LM: What is the most critical issue for brand owners doing business in Russia?
PA: In Russia, rights stem from registration, not use. For brand owners, it’s critical to register.
MM: No amount of use will grant a brand owner trademark rights, except in cases of exceptionally famous “household name” brands. You can use a mark for 100 years, and not obtain rights. Because Russia is “first to file” pirates can file for your own brand. A doctrine of good faith registration is developing, to allow legitimate brand owners to oppose these applications, but this doesn’t confer trademark rights; it’s only defensive.
PA: Rospatent (Federal Service for Intellectual Property of Russia) may itself discover a bad faith application when internet searches reveal a true brand owner, but the brand owners should be vigilant. The number one takeaway is to register your marks.
LM: Let’s talk about licensing trademarks in Russia. Are there any notable or unique issues under Russian law that parties to a trademark license should be aware of?
MM: In Russia you cannot license a mark that’s not registered.
PA: And you have to register the license itself with Rospatent, which is different from most jurisdictions.
MM: The two biggest “tripwire” scenarios we see are: a brand owner has no trademark registration in Russia, or the brand owner has registrations in Russia but tries to license indirectly, through an affiliate. In Russia, there must be a direct chain of title for an effective license. In the first instance (no registration), it takes about 18 months to obtain trademark registration. In the second, a direct chain of title must be created with “middleman” licenses, and registering these takes about two months. Both scenarios may affect deal timing.
LM: How does the “customs Union” between Russia, Belarus and Kazakhstan affect licensing?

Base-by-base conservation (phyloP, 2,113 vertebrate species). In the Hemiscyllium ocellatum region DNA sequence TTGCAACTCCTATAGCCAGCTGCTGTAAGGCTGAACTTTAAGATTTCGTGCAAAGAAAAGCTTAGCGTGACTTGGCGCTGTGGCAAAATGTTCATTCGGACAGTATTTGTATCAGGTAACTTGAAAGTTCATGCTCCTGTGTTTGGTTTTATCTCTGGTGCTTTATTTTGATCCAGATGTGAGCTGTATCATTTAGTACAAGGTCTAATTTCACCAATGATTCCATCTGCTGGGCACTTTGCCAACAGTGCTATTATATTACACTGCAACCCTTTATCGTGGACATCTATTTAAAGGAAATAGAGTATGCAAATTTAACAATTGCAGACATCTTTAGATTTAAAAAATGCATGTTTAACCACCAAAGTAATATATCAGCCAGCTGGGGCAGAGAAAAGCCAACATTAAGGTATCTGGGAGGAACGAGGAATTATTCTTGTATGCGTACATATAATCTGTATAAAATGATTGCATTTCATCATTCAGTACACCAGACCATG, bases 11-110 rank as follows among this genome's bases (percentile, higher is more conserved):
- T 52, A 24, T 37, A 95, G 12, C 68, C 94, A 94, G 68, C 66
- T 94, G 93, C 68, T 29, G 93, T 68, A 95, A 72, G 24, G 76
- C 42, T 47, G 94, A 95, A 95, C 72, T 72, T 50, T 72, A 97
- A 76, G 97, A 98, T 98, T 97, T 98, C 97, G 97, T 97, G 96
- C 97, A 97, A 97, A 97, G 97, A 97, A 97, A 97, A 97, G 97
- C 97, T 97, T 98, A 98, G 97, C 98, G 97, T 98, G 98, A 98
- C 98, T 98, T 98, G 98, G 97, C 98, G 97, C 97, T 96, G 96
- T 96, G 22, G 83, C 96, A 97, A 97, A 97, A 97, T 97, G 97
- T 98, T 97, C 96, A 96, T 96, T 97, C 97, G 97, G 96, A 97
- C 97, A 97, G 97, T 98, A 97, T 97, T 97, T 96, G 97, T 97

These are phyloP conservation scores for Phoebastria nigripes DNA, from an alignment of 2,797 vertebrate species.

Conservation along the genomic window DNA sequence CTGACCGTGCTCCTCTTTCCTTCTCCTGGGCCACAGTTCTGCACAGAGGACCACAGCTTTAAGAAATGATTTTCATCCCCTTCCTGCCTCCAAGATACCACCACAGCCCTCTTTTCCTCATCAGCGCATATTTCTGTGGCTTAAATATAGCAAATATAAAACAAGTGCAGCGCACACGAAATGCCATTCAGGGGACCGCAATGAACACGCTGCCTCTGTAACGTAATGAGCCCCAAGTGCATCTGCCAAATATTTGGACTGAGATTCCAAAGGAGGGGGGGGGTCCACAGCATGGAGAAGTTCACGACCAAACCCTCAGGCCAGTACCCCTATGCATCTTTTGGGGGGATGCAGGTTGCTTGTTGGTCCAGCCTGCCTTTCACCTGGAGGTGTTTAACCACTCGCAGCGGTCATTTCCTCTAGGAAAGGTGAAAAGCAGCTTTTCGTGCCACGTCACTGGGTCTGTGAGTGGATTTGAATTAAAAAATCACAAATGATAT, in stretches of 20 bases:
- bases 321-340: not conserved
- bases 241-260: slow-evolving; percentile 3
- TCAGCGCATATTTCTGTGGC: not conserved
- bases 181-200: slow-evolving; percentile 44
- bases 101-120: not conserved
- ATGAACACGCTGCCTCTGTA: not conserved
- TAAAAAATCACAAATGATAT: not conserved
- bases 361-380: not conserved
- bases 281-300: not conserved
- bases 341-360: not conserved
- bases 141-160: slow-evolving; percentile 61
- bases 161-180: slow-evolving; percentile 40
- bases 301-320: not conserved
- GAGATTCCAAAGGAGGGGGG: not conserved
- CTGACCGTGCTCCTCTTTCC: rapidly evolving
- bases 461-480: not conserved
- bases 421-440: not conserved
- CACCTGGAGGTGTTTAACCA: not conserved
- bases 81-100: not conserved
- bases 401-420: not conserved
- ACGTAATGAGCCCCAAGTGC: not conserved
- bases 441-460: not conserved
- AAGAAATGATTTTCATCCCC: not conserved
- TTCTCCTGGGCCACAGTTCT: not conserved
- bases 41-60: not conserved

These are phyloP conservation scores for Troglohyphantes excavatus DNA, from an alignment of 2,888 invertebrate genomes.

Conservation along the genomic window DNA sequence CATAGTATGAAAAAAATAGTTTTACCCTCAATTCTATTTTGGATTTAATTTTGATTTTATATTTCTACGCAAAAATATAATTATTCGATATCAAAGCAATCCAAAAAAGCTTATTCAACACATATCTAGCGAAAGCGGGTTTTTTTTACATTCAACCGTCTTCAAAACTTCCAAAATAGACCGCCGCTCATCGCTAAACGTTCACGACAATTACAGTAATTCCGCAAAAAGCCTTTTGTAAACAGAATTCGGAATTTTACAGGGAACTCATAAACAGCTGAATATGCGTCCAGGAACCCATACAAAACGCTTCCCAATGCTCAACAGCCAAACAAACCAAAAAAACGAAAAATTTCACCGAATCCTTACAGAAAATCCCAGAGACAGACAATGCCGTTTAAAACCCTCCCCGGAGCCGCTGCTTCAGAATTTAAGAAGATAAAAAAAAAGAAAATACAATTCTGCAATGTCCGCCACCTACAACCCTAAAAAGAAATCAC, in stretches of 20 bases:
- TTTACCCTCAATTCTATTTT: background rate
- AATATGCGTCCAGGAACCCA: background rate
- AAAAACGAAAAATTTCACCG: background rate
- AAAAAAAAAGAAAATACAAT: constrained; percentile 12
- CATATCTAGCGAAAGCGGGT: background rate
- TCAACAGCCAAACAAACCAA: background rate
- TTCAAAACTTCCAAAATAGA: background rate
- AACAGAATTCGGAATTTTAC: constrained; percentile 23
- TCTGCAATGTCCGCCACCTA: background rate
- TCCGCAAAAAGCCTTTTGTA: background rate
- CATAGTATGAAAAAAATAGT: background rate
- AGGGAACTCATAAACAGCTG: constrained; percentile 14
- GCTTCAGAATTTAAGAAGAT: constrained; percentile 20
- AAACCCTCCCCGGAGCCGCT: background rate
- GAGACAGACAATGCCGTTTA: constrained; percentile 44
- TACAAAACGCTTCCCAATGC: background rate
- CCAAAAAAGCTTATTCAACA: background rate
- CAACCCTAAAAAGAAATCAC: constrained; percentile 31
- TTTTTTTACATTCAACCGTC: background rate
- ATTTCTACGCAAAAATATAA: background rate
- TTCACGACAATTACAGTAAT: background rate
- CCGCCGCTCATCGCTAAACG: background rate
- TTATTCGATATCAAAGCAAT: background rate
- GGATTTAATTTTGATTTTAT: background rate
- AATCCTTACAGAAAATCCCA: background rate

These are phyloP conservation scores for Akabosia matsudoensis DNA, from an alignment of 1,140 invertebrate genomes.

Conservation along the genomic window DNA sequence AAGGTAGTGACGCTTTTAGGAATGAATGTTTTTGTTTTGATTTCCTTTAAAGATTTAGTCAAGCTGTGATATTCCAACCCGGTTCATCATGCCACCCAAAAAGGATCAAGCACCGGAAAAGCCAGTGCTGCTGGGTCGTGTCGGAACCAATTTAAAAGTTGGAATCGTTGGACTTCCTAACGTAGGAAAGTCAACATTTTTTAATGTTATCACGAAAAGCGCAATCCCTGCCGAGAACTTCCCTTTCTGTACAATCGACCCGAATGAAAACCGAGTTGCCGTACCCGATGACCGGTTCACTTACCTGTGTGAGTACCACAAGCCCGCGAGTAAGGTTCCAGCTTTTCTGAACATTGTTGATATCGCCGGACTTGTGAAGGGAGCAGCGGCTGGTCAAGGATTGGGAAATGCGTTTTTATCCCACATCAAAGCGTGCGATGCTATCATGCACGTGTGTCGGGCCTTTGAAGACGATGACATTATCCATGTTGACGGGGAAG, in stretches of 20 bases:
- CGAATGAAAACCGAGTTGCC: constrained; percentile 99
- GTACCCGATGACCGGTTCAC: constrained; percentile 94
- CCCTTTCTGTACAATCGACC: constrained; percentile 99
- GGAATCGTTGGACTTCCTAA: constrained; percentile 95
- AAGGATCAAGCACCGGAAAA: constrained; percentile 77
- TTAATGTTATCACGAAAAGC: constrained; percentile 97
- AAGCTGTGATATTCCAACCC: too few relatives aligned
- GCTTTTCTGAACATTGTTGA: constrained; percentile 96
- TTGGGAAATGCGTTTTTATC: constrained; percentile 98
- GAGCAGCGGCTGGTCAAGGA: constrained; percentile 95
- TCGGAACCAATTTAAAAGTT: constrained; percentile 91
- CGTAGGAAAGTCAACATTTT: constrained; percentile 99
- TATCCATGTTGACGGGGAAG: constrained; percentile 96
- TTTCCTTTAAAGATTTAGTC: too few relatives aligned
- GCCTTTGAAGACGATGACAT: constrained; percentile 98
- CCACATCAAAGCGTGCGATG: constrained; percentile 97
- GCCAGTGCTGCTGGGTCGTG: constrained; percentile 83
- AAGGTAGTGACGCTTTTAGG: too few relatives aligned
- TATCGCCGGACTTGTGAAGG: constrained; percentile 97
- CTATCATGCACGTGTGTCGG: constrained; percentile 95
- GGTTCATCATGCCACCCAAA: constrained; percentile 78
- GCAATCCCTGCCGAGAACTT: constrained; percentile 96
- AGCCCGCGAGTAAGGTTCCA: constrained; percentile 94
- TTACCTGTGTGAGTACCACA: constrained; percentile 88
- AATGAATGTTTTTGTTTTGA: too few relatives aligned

MM: There are no customs barriers between these countries, so there is free flow of product even though a Russian-territory license won’t extend to the other two countries.
PA: Contractually, you can have the licensee undertake to use best efforts not to commercialize the product in the other common market countries. If they distribute outside of the territory, it would breach the agreement.
MM: In practice, most distributors don’t contravene their agreements. The biggest risk to brand owners is from counterfeits or parallel imports entering Russia through Belarus or Kazakhstan.
LM: What remedies are available to IP owners when it comes to enforcing IP rights in Russia? Do you find that the Russian legal system offers sufficient remedies and means for enforcement of IP rights against infringers and counterfeiters?
PA: The law provides for a variety of potential remedies, including stopping the infringement, destroying infringing products and the equipment and facilities used to create such products (usually counterfeits), stopping suspicious shipments at customs, and damages.
MM: We have worked with clients to obtain complete victories – not only stopping the infringement but also collecting damages and seeing the infringers off to prison. But in most cases, the best a rights holder can usually hope for is to simply stop the infringing activities.
PA: In Russia, of all of the intellectual property rights, trademark rights tend to be the easiest to enforce. Russian courts have proven willing to enforce trademark rights.
MM: The difference is that Russian courts are extremely formalistic. Evidence must be documented in a manner that is not typically required in other jurisdictions. Documentary evidence is considered much more probative than witness testimony.
LM: My recent experience working with clients on Russia-focused IP transactions is that now, a significant part of the deal is providing assistance with U.S. Office of Foreign Asset control (OFAc) compliance, as well as compliance with similar sanctions lists issued by the EU and UK. Have you had similar experiences?
PA: Yes, we regularly assist clients with complying with OFAC, HM Treasury and European Union sanctions lists, in coordination with our regulatory and compliance colleagues in the US, UK and other countries.
MM: As previously mentioned, “who you’re doing business with” is not always readily apparent. A big part of such compliance reviews is conducting a proper investigation to identify all the parties that may have an interest in the transaction.